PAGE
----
Sunday, May 29, 2016
In case you missed it, here's a link to the 60 minutes news piece on the
King of Coal
Coal company CEO's misdemeanor conviction after a disaster that killed 29 miners is a "perversion of justice," says victim's sister
In December, for the first time in U.S. history, a CEO of a major company was convicted of a workplace safety crime. His name is Don Blankenship and he was once known as the "King of Coal." As we first reported earlier this year, the company he ran, Massey Energy, owned more than 40 mines in central Appalachia, including the Upper Big Branch mine, located in Montcoal, West Virginia, a state where coal is the dominant industry.
In 2010, the Upper Big Branch Mine was the site of the worst mining disaster in the U.S. in 40 years -- the kind of accident that isn't supposed to happen anymore. It was just after 3 o'clock on April 5, when a massive explosion tore through miles of underground tunnels, killing 29 miners. Prosecutors accused Don Blankenship of ignoring mine safety laws and fostering a corporate mentality that allowed the disaster to occur.
Stanley Stewart: It was tremendous. I'm no expert but just from what I know of what happened and the things that were torn up in there, it had to be like an atomic explosion.
Stanley Stewart worked at the Upper Big Branch mine for 15 years. He was 300 feet underground and had just started his shift when the explosion occurred.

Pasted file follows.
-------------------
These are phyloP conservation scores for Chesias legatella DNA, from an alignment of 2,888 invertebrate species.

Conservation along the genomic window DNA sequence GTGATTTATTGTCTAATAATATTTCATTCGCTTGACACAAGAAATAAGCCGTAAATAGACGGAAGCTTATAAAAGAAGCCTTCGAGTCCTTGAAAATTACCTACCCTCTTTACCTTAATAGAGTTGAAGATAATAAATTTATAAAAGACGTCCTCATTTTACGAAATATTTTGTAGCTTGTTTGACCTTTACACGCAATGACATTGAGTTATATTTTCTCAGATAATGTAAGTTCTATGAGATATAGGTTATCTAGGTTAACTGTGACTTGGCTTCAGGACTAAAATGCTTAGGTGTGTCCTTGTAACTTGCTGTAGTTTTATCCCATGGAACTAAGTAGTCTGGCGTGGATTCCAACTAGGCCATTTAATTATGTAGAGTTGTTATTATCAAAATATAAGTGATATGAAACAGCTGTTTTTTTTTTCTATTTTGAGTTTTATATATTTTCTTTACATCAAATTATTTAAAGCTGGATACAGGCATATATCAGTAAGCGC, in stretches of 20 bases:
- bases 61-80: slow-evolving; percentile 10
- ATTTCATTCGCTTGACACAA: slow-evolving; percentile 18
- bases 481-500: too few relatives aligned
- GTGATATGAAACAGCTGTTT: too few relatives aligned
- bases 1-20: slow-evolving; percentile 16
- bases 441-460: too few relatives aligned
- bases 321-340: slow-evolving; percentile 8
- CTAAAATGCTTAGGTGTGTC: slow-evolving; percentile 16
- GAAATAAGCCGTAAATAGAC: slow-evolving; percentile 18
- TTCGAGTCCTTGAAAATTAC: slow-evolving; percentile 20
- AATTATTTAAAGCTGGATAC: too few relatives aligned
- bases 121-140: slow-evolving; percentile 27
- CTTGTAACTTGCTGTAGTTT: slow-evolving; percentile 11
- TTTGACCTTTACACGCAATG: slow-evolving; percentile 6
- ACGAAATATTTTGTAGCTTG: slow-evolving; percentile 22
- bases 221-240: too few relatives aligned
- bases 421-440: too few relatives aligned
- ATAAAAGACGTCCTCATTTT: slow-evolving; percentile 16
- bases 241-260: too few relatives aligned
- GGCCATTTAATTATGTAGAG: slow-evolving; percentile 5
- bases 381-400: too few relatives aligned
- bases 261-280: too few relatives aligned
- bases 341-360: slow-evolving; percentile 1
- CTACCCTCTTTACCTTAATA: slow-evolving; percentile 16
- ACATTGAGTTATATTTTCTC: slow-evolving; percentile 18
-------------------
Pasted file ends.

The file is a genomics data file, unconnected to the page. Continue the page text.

Stanley Stewart: I felt a little breeze of air coming from inside. And I said "That's not right." Well then it got harder and we just took off running to the outside, and looked and you could see the whoosh just keep coming and coming. Seemed like for somewhere between two and four minutes. And one of the younger guys said "Hey, what happened?" And I said, "Buddy, the place blew up."
The explosion occurred 1,000 feet underground and nearly three miles inside the mine. These photos, taken by the Mine Safety and Health Administration, have never been seen before, and show the force of the blast. Flames moving at more than 1,500 feet-per-second shot through more than two-and-a-half miles of underground tunnels. Investigators believe the blast was caused by a spark that ignited methane gas that had built up due to inadequate ventilation. Highly flammable coal dust that had been allowed to accumulate throughout the mine fueled the explosion.
Stanley Stewart: It was an early 1900s type of explosion. Conditions should never have existed for that to take place.
Stewart was there when some of the 29 miners he'd worked side-by-side with for decades were brought to the surface.
Anderson Cooper: What kind of condition were they in?
Stanley Stewart: Their faces were very black and it smelled like dynamite. I'll never forget that smell.
The miners ranged in age from 20 to 61. Most were fathers. A third were killed instantly.
Robert Atkins, a former coal miner, and his wife Shereen, lost their son Jason, who was at the end of his shift and was heading toward the mine entrance, when he was overcome by toxic fumes.
Shereen: The coal dust was so bad that it carried, it ignited all the way (crying), and took our son's life who was almost out of the mines.
Gary Quarles, a third-generation coal miner, lost his only child Gary Wayne, who left behind two children.
Gary Quarles: They lived right beside of us. And, at times, we thought that wasn't a good thing for that to be like that. And then after he...after he got killed, I said that was a good thing.